Very consciously, no preparation at all was undertaken before entering the concert hall. The title Winterreise in combination with the performer, a very well respected young, Dutch singer songwriter Wende Snijders, and classical composer Boudewijn Tarenskeen was enough of a mystery to warrant attendance. Winterreise together with a contemporary composer?

Gerard Bouwhuis and Wende Snijders © Ben van Duin
Gerard Bouwhuis and Wende Snijders
© Ben van Duin

A quick scan of the programme book resulted in only one mention of Franz Schubert where it was used to create a historical context. Yet yes, this was Winterreise, not only literally through the use of Wilhelm Müller’s heart aching, much aligned poetry, but the well known narrative and Lied ambiance were both clear from the minimal use of space, time, instrumentation and lighting that Tarenskeen and team had chosen to engage.

Wende Snijders is a master of space and time; she uses everything both physical and emotional to transcend the footlights and wrench out our hearts. Breathtaking energy and slightly neurotic gestures bring Müller’s desolation into full focus. Whereas in a regular Schubert Lieder recital — and how sumptuous they can be — a distance often remains between singer, accompanist and audience: a wall of wonder at musical abilities and professional techniques during this difficult drama wrought with challenges in pitch, rhythm, articulation and pianistic subtleties (and who will ever measure up to Fischer-Dieskau, still very much with us through the immortality of his recordings). In contrast, there are no footlights to transcend. The challenges here are masked by a musical and theatrical vocabulary of our time and culture. “Wow” gives way to “Ouch”.

Tarenskeen’s piece leads to and hints at Schubert from time to time, subtle “entre-nous” that bring a quick smile of recognition to Lieder lovers, thankfully short enough not to distract from his own very carefully crafted score. In this performance, great praise for pianist Gerard Bouwhuis whose side of the story has in itself a dramatic element of searching, at times forlorn, at others on the verge of exploding tensions. A solo intermezzo or two were on the lengthy side but Bouwhuis quickly pulled his solo rabbit out of his accompanist’s hat to draw in our attention. Bravo!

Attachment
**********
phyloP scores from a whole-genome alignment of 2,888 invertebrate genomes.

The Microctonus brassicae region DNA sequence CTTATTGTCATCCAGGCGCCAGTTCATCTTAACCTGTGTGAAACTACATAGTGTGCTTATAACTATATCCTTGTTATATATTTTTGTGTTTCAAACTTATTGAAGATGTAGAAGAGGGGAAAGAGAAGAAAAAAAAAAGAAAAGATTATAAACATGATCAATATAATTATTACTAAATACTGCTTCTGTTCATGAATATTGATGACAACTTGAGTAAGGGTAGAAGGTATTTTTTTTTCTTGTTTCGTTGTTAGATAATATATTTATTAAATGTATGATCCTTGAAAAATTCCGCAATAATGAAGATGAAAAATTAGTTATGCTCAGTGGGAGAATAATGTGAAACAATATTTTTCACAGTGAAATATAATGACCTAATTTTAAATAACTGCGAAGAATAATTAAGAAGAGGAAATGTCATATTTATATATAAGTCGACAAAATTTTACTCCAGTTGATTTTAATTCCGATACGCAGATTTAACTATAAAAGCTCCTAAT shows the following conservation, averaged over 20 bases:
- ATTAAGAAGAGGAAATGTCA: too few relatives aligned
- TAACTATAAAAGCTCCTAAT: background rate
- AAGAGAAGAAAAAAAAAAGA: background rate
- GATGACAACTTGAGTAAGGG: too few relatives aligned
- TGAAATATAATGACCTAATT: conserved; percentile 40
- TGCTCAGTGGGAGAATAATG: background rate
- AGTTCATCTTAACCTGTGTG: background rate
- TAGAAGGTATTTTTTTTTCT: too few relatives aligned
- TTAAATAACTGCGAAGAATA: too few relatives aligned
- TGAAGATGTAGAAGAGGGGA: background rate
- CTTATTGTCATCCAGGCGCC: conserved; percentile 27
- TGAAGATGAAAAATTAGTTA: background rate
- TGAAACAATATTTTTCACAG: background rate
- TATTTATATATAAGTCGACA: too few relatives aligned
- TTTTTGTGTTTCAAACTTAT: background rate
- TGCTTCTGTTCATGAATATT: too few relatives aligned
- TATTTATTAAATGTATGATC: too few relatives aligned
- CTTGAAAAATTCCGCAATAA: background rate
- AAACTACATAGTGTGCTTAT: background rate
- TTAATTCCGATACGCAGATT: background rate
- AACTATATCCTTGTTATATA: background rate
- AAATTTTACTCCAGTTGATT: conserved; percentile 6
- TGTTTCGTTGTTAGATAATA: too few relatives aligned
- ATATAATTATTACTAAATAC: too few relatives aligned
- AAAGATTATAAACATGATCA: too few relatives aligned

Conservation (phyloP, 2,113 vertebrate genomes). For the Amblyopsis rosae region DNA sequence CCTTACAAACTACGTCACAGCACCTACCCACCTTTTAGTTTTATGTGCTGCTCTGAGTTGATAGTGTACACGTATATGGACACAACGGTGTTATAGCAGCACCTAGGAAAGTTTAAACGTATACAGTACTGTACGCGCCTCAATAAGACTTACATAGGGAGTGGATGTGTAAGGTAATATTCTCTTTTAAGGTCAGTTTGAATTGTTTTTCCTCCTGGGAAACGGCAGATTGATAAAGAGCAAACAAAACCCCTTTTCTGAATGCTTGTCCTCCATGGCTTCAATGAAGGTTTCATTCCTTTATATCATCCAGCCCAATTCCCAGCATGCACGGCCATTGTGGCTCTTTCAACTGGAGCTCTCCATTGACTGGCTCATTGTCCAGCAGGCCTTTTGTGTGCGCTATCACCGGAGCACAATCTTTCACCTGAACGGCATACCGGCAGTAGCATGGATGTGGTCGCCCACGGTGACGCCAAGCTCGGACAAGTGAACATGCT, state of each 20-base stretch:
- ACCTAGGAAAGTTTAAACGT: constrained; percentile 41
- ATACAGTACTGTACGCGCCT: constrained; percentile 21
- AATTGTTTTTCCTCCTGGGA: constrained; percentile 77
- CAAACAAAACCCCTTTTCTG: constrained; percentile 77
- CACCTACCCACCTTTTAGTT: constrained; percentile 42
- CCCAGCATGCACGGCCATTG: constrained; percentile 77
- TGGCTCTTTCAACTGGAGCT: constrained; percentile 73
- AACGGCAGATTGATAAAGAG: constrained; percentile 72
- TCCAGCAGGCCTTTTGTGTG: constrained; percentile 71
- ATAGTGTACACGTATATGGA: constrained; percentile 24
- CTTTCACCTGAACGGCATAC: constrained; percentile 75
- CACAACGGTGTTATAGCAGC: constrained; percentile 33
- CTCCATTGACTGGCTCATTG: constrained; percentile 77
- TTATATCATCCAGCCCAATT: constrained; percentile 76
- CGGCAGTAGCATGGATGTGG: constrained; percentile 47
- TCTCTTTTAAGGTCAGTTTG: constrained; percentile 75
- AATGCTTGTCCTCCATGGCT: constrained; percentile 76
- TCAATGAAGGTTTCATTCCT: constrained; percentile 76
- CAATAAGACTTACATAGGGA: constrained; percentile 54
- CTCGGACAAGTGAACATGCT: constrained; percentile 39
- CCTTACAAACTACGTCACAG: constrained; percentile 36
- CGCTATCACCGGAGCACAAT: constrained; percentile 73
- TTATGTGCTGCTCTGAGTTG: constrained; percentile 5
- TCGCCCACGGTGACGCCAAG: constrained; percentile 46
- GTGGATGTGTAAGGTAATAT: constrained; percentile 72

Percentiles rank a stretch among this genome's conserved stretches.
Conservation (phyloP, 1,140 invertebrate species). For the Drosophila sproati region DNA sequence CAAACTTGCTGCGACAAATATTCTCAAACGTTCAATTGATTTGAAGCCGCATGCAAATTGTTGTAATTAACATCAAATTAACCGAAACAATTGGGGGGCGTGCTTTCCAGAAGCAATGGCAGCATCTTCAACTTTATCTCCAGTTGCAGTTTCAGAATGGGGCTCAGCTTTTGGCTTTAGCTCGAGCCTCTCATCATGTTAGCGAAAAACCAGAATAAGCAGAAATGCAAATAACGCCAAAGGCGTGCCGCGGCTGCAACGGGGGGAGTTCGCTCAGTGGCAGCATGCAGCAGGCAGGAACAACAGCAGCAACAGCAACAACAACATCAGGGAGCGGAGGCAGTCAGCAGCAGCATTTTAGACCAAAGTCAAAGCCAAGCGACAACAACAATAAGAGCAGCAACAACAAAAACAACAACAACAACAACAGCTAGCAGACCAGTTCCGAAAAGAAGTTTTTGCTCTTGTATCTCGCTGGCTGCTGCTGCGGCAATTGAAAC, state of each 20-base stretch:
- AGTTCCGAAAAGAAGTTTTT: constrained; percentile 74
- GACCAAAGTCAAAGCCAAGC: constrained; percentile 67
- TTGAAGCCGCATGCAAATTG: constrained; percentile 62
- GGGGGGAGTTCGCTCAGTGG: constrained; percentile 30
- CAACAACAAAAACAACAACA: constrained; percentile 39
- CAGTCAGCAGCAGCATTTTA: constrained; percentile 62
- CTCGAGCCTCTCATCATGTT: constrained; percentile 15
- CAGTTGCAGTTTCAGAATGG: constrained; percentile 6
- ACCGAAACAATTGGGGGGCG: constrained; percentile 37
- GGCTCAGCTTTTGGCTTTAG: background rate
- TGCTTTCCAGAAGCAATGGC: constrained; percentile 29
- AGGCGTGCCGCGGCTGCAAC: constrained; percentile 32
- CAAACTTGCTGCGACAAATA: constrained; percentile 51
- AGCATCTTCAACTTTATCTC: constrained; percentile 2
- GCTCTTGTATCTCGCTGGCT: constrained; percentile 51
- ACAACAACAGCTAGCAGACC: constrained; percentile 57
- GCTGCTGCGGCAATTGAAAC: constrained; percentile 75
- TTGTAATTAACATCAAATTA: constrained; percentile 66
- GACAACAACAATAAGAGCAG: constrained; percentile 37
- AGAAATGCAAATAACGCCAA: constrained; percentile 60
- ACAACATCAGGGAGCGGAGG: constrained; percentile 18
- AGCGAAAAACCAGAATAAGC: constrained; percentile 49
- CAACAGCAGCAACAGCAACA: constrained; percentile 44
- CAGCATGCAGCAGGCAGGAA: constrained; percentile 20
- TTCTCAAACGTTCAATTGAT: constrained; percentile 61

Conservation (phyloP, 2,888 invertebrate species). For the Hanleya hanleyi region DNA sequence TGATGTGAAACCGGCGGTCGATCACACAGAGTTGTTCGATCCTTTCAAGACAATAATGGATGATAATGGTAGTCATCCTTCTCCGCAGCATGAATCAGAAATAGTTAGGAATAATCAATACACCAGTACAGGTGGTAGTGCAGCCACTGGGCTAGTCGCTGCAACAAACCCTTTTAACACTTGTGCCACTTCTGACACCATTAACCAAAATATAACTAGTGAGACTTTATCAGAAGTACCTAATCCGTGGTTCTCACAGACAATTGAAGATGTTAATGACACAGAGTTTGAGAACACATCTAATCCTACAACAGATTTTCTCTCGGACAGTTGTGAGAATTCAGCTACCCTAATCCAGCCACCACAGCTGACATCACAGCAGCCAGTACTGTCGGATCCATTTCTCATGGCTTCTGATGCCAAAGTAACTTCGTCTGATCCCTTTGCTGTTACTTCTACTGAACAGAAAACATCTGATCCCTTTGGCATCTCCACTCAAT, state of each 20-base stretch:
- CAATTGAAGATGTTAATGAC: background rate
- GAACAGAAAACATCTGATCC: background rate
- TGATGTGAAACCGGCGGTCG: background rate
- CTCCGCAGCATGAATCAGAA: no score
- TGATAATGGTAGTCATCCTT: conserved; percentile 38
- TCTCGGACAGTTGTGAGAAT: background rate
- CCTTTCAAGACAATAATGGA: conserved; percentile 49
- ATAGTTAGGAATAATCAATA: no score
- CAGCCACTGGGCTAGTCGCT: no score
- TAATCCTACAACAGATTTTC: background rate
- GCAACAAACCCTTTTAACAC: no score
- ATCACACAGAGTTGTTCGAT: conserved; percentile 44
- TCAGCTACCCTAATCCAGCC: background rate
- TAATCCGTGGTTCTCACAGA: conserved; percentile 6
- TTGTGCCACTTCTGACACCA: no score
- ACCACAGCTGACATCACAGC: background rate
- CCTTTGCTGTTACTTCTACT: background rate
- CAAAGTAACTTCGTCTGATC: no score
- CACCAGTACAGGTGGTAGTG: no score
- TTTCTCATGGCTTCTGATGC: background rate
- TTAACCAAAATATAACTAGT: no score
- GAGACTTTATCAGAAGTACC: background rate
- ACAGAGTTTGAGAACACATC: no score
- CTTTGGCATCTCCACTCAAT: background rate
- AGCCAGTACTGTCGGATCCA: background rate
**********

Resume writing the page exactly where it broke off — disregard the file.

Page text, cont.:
Yet quickly back to Snijders, whose presence in Tarenskeen’s spotlight was riveting from start to finish in this their second collaboration together (Schoenberg’s Erwartung preceded this Schubert). She has a veritable Pandora’s box of colours, sounds, grimaces and registers at her disposal, and when she sings in her sweet soprano (as opposed to speaking, shouting, screaming or whispering), it is 99.9% smack on pitch. The next Cathy Berberian? Echoes of her raven imitation haunted my entire next day! Her small face and tiny frame can mirror all emotions; split-second, indeed neurotic changes lead us through the poetry’s roller coaster of grief, doubt, delights and hysterics, with just enough humor to keep it human. One moment, she is the nutcase that you pass on the street with a huge detour, the next, you want to embrace her, stroke her hair and convince her all will be well.

It is impossible to say how years of listening to Schubert’s score (while knowing the full-fledged context of his own proximity to death) enriches Tarenskeen’s new composition. Does it matter? This new Winterreise stands the test of comparison, certainly when entrusted to Wende Snijders’ talent and inspired by the same. This does, however, signal the limit to the piece for it is also impossible to imagine anyone else performing the work.

These days, there should be no more reasons to undertake musical preparation when we seek out the alternative. Many worlds have merged: Renée Fleming is on her way to Broadway, Stephen Sondheim’s music is in a major Hollywood release, DJs run off with Handel, Haydn and Barber without a second thought. Of course this leads to musical disaster and theatrical disappointment with regularity: singers who cannot act, actors who clearly cannot sing. But it also leads, thankfully, to a few new languages. Boudewijn Tarenskeen and Wende Snijders (and team) are made for each other and definitely deliver new words and turns of phrase in this production. It is ripe for an international tour as it speaks with both impact and ease to the international community.

*****